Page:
Colorado is known for its mountains and alpine scenery, and it’s a great vacation spot.  However, there are 3 things to keep in mind if you’re planning a trip to the mountains of Colorado.

 

The Air is Thinner

The air in the mountains of Colorado is different from most states because of the altitude.  The higher you climb, the thinner the air gets, meaning less oxygen.  This results in heavier breathing, and it’s harder to do things until you get acclimated.  When we first arrived in Colorado, we were at approximately 9,500 feet.  Everything we did made us more out of breath than usual.  It took us a good 2 weeks to get slightly acclimated to the altitude, and then we were OK.  However, it can take up to a year to get fully used to the altitude.

In order to avoid getting out of breath too much, short breaks in between tasks would help, even if you didn’t need breaks at home.  For example, a bike ride.  We go biking a lot, and a 10-mile bike ride isn’t overly strenuous. However, the first bike ride we went on in Colorado was 10 miles, and by the end we were all out of breath.  We realized that it was the altitude, and took more breaks in between on our next ride.

Don’t feel like you’re out of shape, either.  Marathoners have come to Colorado to climb mountains at 12,000 feet, and have passed out. It all depends on how much your body reacts to the altitude change.

Another thing that the altitude effects is air pressure.  In other words, the higher you go, the more pressure there is.  This means that car tires, bike tires, and anything with air in it will inflate.  When we first got to Colorado, our salad dressing wouldn’t stop squirting out, because it had so much pressure in it from the elevation change. Make sure you check your tires on cars, bikes, and anything else that holds air.

 

The Temperature Varies

The temperatures in Colorado vary in two different ways.  One, the temperature can be 90 in the day and 50 at night.  Two, the temperature varies based on altitude, so it can be a 10-degree difference just miles away, because of the altitude difference.

We experienced the temperature variance first-hand when we arrived in Colorado.  It was around 90 degrees when we pulled in to 11-Mile Canyon State Park in our RV, and we had the AC cranking during the day.  We went on a bike ride, and when we came back for dinner at around 6:00, it was already getting cooler.  The best part is, the temperature is perfect in the evening before dark, because it’s not hot, and it’s not cold.  Compared to the East coast, where the temperature is 70 at night and 90 during the day.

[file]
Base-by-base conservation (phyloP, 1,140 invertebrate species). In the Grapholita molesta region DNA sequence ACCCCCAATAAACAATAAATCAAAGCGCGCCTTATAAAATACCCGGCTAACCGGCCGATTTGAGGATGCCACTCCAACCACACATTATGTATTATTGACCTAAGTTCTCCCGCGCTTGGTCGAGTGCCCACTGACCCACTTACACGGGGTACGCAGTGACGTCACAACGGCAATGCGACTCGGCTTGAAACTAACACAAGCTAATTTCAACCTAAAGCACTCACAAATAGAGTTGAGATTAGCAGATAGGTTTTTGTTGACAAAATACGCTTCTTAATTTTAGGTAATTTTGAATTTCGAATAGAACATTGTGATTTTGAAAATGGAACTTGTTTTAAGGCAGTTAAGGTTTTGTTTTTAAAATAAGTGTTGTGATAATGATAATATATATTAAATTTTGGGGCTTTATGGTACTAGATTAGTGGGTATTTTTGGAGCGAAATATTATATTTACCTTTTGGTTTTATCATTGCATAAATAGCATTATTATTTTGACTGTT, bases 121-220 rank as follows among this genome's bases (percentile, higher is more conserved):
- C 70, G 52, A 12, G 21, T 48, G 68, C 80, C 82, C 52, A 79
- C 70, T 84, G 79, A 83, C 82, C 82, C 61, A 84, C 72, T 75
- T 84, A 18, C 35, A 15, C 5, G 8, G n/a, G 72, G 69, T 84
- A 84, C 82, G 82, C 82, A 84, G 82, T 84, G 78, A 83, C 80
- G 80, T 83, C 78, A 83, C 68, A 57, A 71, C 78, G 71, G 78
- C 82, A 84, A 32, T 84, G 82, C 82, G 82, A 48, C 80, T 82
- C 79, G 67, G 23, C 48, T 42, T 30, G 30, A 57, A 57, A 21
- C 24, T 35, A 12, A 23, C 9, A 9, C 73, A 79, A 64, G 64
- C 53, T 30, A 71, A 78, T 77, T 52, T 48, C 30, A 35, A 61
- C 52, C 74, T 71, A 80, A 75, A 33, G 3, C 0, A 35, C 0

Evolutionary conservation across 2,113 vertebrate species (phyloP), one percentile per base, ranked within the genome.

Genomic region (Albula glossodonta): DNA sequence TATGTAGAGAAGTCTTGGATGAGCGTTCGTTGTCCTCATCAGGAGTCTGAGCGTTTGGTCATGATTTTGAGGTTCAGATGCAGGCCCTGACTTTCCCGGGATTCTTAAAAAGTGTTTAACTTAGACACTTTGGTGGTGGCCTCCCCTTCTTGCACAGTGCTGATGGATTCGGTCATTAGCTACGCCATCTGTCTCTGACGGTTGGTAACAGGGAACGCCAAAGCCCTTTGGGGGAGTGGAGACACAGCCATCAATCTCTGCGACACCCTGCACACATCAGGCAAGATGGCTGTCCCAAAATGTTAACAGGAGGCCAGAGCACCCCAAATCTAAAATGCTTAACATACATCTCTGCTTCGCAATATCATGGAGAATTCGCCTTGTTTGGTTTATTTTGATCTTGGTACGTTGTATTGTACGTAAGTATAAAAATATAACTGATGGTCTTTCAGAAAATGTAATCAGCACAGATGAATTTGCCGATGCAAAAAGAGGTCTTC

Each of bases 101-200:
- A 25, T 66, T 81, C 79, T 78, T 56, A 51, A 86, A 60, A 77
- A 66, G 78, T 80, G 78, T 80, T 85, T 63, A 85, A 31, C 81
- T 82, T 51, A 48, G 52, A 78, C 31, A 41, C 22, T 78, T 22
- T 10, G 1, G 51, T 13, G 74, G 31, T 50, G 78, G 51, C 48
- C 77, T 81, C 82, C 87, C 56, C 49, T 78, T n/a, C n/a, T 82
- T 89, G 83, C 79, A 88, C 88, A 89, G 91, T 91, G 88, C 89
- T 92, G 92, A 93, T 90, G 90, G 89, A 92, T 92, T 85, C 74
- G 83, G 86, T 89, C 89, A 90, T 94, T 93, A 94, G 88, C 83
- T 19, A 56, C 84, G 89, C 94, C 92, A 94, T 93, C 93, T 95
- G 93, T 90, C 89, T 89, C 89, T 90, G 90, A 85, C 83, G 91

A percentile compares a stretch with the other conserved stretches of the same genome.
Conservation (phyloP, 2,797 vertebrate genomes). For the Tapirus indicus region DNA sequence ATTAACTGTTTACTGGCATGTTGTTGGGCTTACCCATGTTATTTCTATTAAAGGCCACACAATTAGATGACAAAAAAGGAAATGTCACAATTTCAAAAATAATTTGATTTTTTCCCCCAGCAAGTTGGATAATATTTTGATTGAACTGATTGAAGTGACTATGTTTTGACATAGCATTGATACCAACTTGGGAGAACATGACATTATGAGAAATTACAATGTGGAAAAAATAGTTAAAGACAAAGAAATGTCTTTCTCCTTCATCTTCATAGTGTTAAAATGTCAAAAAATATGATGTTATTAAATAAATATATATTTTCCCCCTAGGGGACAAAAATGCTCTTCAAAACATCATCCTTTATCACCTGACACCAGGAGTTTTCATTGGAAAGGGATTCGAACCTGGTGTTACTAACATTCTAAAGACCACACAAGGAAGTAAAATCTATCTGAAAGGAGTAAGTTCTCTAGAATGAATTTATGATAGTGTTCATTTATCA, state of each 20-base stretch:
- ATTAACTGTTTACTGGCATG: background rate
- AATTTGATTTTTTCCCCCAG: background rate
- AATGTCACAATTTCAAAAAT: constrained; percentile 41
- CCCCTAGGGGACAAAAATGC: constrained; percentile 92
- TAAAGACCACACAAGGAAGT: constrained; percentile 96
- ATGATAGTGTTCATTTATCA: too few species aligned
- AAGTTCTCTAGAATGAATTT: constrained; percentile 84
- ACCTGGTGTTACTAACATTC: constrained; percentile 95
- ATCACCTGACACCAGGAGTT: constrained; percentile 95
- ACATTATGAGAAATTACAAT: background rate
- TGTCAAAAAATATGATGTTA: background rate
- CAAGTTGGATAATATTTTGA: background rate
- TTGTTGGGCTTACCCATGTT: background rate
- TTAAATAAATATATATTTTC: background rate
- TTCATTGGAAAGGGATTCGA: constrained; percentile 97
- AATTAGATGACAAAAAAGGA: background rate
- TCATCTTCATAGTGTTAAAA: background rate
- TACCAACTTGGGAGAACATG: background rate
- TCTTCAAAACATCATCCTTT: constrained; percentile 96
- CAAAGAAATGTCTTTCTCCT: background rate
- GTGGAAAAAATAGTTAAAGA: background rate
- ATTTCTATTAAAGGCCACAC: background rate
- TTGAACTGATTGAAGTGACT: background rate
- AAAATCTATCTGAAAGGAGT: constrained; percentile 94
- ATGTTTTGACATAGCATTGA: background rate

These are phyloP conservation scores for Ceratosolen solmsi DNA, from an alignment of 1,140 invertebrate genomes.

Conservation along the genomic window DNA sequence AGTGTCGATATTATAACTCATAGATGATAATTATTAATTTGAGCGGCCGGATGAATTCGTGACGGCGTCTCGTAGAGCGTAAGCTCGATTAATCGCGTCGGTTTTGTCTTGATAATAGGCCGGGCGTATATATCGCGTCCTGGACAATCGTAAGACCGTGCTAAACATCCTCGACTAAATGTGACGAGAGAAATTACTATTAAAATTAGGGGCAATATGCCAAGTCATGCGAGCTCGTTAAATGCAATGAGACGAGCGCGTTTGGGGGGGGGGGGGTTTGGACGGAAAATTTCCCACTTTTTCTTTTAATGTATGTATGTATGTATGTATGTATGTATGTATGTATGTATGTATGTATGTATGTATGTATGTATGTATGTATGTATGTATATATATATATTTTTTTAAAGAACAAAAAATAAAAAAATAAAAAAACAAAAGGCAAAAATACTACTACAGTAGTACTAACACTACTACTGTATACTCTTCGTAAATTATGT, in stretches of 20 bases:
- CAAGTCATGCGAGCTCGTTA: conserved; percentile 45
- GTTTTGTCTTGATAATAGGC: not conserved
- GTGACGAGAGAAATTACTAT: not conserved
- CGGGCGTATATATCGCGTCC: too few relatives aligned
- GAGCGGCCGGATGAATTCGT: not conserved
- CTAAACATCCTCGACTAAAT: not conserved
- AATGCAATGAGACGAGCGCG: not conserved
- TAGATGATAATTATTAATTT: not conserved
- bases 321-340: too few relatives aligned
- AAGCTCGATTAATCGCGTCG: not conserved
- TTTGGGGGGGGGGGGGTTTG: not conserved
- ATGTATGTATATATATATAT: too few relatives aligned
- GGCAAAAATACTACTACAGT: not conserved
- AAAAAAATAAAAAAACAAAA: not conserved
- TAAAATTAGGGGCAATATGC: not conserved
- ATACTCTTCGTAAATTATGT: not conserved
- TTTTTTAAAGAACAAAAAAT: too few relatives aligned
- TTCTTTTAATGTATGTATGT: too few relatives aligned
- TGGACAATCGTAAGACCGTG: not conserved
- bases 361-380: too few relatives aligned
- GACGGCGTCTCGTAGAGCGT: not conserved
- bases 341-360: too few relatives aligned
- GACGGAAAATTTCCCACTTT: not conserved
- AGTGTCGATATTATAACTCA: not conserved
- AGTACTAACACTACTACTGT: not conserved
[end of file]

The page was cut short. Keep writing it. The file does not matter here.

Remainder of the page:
The temperature also varies based on your elevation.  Where we were staying, we were West of Denver at around 8,500 feet.  We drove down into Denver around 25 miles away, and the temperature was always 10 degrees hotter.  Because Denver is at 5,000 feet, it was hotter than were we were, 3,000 feet higher.

Because of the temperature variance, make sure you bring warm weather clothes and cool weather clothes.  Luckily we had jackets, or we would have been chilly, because it dipped into the low 40’s some nights.

 

Afternoon Storms

Colorado is known for its outdoor activity, so it’s no surprise people come from all over the country to hike, bike, and whitewater raft.  However, visitors to Colorado don’t know the ins and outs, so you have to be careful.

In the mountains of Colorado, storms and high winds can pop up out of nowhere in the afternoon. Often, visitors enjoying the mountains will get caught out in these storms, because the radar and weather forecast looks clear.

We were boating on the Blue Mesa Resevoir, and when we started around 10:00, the water was peaceful.  We took the boat through a canyon, so the wind wasn’t bad.  However, when we returned to open water at around 1:00, the wind was significantly greater.  The waves kept splashing up onto the boat, and we got a little wet.  We learned to make sure to plan for returning by noon to 1:00 so you don’t get caught out.  There are warning in brochures and trail maps that say you should be wary that you could get caught in a thunderstorm, and they recommend returning before 1:00.

Colorado is a great state, but be warned that you’ll need to be prepared for the altitude difference.  Most people think nothing of it, and are affected by it when they arrive.  Knowing the area before you go is a great way to ensure that you make the most of your vacation.

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